Maritime Blockchain Labs (MBL), a partnership established by Lloyd’s Register Foundation and BLOC, has announced that its first demonstrator project, a fuel provenance register for the maritime sector, is set to enter a phase of further development.
MBL, which explores the applications of blockchain for the assurance and safety of critical infrastructure, expects the register to provide trusted information about fuel origin, journey and characteristics.
According to a statement, the next step for the solution is proving it can be scaled, enabling the platform to capture fuel deliveries and associated verified data.
MBL’s platform provides a chain of custody on quality and quantity documentation points for interested stakeholders within the supply chain, which in turn will provide a decision support system around marine fuels.
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It is intended that this development phase will be undertaken by a consortium formed of ship owners, fuel suppliers, port authorities and a fuel testing body, with MBL inviting interest from stakeholders to participate.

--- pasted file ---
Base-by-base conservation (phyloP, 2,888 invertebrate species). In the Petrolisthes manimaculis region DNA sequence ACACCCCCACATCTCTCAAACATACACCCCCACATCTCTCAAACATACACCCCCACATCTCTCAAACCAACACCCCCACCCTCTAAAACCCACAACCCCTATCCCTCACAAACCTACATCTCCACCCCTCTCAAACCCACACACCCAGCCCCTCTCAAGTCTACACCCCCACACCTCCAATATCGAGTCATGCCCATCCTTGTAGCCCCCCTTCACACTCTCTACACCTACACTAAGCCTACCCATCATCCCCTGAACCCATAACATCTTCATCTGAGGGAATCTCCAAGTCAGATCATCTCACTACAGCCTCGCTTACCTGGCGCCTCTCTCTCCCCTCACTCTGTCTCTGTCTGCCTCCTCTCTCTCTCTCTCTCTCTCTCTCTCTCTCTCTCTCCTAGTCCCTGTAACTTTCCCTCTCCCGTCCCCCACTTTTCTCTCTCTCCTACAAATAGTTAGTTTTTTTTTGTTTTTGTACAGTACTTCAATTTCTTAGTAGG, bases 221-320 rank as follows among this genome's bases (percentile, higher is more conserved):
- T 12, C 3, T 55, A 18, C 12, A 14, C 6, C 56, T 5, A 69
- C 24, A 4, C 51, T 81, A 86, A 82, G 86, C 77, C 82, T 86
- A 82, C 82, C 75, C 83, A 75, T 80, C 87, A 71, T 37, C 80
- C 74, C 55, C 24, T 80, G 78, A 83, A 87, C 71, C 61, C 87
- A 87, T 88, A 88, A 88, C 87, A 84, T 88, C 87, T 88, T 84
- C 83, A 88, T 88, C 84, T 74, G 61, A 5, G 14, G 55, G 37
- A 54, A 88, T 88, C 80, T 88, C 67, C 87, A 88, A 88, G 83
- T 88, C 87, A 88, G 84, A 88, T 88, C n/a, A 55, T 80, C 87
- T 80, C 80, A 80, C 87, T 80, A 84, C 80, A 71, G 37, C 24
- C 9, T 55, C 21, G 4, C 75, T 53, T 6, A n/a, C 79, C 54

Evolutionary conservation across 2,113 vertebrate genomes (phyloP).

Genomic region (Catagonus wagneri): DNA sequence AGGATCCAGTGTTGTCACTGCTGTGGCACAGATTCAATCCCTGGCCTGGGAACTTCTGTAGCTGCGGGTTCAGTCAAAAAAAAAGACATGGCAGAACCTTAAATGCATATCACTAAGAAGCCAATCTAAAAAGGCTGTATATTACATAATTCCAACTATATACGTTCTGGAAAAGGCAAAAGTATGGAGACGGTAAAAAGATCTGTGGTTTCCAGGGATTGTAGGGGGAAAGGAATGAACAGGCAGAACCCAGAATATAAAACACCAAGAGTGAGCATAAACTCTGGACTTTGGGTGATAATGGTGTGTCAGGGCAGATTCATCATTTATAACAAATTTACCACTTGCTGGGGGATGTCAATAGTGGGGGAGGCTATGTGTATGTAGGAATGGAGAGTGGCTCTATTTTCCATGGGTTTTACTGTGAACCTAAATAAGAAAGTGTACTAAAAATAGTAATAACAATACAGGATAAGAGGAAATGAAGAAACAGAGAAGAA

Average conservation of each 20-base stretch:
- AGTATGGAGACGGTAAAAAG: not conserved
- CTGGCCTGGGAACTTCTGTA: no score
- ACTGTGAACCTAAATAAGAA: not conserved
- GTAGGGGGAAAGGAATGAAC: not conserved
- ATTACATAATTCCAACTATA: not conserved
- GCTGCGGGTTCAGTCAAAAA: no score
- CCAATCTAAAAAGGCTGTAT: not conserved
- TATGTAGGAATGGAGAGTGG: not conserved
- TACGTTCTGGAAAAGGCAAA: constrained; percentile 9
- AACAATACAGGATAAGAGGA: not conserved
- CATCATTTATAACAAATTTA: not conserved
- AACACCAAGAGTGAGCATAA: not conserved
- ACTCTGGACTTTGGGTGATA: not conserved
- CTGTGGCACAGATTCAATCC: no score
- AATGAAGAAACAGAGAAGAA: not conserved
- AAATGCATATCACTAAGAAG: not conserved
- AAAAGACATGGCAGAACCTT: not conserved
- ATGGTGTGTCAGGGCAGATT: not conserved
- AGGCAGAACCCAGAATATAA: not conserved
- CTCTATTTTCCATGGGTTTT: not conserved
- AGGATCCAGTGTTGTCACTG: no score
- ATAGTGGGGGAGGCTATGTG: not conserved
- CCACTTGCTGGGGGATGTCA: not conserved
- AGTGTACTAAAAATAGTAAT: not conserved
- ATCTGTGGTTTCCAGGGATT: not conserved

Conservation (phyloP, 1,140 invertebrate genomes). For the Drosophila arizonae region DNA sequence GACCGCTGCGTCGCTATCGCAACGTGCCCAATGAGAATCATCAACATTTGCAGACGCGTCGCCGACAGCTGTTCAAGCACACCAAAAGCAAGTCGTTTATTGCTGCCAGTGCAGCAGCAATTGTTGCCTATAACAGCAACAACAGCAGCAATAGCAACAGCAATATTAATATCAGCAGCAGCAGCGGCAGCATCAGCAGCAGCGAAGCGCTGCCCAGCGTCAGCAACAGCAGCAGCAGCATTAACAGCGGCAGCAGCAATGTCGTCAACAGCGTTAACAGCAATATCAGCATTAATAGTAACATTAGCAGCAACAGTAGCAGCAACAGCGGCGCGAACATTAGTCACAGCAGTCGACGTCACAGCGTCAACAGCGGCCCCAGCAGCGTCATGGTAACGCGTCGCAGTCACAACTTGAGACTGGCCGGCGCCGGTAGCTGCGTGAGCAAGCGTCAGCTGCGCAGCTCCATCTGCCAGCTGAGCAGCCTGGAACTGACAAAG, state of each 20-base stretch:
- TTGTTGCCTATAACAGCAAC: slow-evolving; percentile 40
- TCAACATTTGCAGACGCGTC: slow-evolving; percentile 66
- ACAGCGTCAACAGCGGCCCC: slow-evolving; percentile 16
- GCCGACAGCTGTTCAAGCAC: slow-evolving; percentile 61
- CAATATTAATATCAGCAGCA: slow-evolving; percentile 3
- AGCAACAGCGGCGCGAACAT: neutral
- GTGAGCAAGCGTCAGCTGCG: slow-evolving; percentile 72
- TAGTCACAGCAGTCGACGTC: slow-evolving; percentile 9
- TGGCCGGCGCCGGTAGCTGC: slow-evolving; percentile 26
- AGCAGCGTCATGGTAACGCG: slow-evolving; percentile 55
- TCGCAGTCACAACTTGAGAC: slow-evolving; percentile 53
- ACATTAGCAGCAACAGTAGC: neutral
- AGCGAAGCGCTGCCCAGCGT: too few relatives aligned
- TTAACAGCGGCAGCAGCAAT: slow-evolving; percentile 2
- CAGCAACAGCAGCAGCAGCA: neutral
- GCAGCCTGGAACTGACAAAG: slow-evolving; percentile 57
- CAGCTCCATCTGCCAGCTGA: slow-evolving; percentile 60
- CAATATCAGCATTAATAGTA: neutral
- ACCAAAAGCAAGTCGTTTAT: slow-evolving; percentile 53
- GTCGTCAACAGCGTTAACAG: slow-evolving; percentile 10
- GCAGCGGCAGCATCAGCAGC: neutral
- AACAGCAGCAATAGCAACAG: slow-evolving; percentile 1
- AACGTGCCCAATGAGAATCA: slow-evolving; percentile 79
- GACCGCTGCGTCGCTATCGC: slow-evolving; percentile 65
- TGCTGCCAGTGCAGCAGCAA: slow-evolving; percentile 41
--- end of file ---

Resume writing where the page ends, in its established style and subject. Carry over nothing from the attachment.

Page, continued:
A prototype digital system, providing fuel assurance for ship owners and suppliers, has already been developed in 2018 with a consortium including the International Bunker Industry Association (IBIA), LR’s FOBAS team, Bostomar, Heidmar, BIMCO, Goodfuels and Precious Shipping.
The creation of a marine fuels quality tracing and compliance prototype involved testing in a simulated environment, which took place in September 2018.
This prototype was ultimately used for the manual capture of the world’s first end to end fuel transaction on a blockchain in the Port of Rotterdam.
Great to talk with @MaerskGrowth's @saxberg about how #blockchain technologies can help de-risk marine fuel supply chains. It’s been a big week for #IMO2020 – now we need to collaborate and build the solutions. pic.twitter.com/mmaRdTirh1
— BLOC (@un_BLOC) October 30, 2018
Deanna MacDonald, CEO of BLOC, commented: “The recently concluded MEPC73 showed us that there are still burning questions about the availability of compliant fuels post-2020 – and the current epidemic of bad bunker, as it’s been called by Intertanko and others, shows that building traceability and trust in the marine fuels supply chain is one of the most vital issues facing shipping right now.
“Our demonstrator phase has shown us that dealing with marine fuels’ quality and quantity assurance is an industry wide issue, and that the industry is looking to work together to solve this issue.
“We’ve built something that for the first time, will allow stakeholders across the global shipping industry to verify and validate transactions across the fuels supply chain.”